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Foreign Ownership Neglect at Heart of Trolley Bus Axing

Denis O’Rourke MP

Spokesperson for Transport
2 JULY 2014

Foreign Ownership Neglect at Heart of Decision to Axe Trolley Buses

Wellington ratepayers are paying the price for neglectful foreign ownership of the electricity company that powers the city’s trolley buses, says New Zealand First.

“The decision by the Wellington Regional Council to scrap the trolley buses in 2017 is a backward step for the capital’s public transport system,” says Transport Spokesperson Denis O’Rourke.

“The foreign owner of Wellington Electricity, Cheung Kong Infrastructure Ltd (CKI) and Power Assets Holding limited (Power Assets), listed on the Hong Kong stock exchange, has failed to upgrade infrastructure. As a result the council has decided to scrap the buses.

“Trolley buses that have served Wellington well for decades, and are the envy of other New Zealand cities, will be scraped because a foreign owner is using New Zealand for monetary gain and is not being a good corporate citizen.

“This Chinese company has no interest in investing in the future of the city’s transport system, it’s here to buy and sell, make money and take it back overseas,” says Mr O’Rourke.

“As New Zealand First has always pointed out there is a vast difference between foreign investment serving New Zealand’s interests and a transfer of wealth.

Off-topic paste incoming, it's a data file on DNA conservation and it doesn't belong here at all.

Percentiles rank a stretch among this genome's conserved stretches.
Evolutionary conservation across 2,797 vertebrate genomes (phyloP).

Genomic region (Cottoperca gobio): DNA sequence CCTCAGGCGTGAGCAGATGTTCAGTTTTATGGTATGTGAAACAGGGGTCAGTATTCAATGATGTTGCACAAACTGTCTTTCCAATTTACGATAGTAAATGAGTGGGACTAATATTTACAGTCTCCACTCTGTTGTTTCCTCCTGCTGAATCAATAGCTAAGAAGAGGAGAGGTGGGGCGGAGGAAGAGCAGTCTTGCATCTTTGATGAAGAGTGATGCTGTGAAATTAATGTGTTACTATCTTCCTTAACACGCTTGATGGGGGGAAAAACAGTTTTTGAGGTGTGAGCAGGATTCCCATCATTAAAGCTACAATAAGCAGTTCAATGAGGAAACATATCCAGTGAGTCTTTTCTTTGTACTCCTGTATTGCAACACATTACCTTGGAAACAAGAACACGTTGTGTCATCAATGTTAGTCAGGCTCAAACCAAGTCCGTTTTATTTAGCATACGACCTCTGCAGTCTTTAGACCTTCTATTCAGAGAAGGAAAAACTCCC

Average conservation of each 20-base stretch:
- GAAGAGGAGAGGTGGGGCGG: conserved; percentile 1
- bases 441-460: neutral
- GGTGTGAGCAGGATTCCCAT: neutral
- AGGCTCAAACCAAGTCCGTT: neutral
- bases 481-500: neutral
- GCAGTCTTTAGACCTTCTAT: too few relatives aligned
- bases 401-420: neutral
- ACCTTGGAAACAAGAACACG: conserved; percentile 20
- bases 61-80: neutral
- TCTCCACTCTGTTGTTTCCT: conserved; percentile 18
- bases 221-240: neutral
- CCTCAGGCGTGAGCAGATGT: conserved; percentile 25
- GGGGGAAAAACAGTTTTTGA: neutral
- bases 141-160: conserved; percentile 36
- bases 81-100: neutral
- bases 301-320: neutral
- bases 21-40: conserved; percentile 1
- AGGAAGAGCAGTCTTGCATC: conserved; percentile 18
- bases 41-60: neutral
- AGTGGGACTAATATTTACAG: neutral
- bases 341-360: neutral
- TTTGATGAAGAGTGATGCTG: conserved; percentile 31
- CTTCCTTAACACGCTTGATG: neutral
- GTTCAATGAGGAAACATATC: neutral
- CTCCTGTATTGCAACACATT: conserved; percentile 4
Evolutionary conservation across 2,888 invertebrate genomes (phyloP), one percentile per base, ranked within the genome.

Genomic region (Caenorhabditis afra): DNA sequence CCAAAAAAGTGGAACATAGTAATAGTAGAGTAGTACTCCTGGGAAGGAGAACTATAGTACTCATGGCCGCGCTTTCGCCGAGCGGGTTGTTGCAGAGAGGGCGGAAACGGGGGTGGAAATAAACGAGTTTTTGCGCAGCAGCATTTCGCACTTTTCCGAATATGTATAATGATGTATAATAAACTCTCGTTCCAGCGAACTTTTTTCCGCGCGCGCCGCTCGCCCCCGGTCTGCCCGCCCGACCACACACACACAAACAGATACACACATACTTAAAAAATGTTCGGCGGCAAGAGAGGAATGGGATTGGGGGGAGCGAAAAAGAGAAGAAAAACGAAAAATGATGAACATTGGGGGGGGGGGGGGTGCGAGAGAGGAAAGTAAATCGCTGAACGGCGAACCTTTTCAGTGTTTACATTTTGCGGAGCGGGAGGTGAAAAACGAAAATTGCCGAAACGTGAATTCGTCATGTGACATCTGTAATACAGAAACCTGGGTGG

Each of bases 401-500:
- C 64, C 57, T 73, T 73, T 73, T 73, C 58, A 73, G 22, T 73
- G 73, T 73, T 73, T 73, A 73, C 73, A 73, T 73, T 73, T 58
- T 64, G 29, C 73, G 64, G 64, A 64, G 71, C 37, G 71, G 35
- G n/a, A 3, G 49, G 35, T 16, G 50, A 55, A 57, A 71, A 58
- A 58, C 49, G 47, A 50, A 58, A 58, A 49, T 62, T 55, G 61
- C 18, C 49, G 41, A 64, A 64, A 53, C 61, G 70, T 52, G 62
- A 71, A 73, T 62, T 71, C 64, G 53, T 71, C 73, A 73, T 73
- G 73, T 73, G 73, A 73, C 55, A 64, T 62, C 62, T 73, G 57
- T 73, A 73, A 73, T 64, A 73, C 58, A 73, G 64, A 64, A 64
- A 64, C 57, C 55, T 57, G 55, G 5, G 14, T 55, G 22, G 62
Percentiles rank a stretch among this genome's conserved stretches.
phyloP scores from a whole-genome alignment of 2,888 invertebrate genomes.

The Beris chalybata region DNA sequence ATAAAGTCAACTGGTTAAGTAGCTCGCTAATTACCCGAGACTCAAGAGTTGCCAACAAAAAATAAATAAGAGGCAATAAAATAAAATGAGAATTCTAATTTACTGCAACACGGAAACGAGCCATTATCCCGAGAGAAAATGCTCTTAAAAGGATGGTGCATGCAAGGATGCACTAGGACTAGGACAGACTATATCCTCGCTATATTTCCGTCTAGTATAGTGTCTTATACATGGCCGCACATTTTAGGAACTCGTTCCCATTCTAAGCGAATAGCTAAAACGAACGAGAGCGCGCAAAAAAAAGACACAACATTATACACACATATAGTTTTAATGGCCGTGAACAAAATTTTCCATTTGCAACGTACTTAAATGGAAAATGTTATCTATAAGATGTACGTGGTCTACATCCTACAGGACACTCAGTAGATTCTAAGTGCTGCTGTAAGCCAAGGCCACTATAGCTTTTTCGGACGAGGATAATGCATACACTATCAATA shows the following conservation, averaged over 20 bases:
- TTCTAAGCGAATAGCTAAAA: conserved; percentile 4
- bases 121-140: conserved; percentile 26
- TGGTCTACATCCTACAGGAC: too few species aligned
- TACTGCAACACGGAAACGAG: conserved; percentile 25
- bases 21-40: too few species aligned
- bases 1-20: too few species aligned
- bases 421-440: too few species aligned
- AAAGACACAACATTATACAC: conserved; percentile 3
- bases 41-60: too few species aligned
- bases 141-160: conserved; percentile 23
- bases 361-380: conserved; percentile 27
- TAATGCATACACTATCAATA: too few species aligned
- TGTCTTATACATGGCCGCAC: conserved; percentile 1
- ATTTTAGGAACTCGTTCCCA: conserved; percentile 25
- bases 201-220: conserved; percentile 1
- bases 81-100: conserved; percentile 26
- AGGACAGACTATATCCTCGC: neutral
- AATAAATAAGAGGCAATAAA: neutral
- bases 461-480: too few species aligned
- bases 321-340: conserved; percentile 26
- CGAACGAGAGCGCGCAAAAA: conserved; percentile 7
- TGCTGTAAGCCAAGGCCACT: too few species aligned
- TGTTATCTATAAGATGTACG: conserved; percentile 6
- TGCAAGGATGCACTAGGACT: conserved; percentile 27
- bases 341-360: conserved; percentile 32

“The council also needs to examine the $52 million quoted to upgrade the overhead power supply – it is an utterly unreliable and highly exaggerated figure.

“Wellington and New Zealand as a whole should be expanding fully electric public transport systems such as this.

“The intention to replace the trolley buses with hybrid vehicles initially and then to phase in battery powered buses, relies on the unproved suitability and reliability of these new vehicles.

“It is risky and unnecessary when the overhead-powered system already in place is well proven and efficient.

“The overhead lines are owned by the Wellington City Council-owned company Wellington Cable Car and have never been in a better state.

“In 2007 NZ Bus invested about $40 million rebuilding the trolley bus fleet and there have been ongoing improvements. The reliability of the trolleys has improved to about 95 per cent.

“To waste all of this in favour of a new fleet of hybrid buses or battery-powered vehicles of unknown cost and unproven suitability and reliability is utterly crazy.

“This is a decision which shows the folly of having a regional council in charge of public transport planning and tendering while leaving the City Council holding the infrastructure and the costs associated with it.

“The delivery of public transport in New Zealand needs to be urgently reviewed, and this silly decision needs to be reversed,” says Mr O’Rourke.

ENDS


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